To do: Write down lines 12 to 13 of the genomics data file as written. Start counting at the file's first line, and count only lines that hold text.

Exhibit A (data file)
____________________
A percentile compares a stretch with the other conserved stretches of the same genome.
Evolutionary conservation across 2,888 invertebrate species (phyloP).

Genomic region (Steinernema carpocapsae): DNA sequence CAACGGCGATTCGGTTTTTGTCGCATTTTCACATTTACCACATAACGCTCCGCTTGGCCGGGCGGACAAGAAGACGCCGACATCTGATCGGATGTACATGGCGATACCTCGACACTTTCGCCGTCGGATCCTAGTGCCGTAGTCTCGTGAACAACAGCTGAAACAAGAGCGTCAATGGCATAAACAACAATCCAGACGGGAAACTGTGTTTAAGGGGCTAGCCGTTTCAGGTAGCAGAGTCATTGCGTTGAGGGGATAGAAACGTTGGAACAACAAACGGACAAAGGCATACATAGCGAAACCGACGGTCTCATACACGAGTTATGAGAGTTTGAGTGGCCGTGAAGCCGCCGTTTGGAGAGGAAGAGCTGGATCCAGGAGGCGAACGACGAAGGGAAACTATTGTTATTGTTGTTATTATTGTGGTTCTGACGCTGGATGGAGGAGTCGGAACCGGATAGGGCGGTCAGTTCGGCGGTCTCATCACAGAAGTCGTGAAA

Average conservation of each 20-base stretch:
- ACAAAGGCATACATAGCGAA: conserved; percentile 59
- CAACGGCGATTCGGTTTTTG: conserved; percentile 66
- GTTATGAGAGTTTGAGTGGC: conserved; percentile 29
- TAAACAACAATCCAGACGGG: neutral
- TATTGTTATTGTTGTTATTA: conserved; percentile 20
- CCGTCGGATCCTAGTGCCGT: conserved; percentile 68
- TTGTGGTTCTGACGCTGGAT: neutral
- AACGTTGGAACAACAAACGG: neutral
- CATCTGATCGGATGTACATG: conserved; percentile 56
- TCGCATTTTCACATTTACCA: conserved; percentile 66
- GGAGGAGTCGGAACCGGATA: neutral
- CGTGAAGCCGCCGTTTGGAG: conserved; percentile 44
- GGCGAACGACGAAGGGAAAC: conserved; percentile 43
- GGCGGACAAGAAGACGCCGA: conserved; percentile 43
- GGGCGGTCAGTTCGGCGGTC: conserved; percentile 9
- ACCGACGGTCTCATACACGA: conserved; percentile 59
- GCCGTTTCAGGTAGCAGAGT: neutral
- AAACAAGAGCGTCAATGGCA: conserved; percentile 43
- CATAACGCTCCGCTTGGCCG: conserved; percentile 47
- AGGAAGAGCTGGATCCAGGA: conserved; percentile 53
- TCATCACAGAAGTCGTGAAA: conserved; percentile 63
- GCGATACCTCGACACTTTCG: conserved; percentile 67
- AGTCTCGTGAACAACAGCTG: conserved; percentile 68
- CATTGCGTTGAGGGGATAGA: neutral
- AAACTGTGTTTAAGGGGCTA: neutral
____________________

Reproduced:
- AACGTTGGAACAACAAACGG: neutral
- CATCTGATCGGATGTACATG: conserved; percentile 56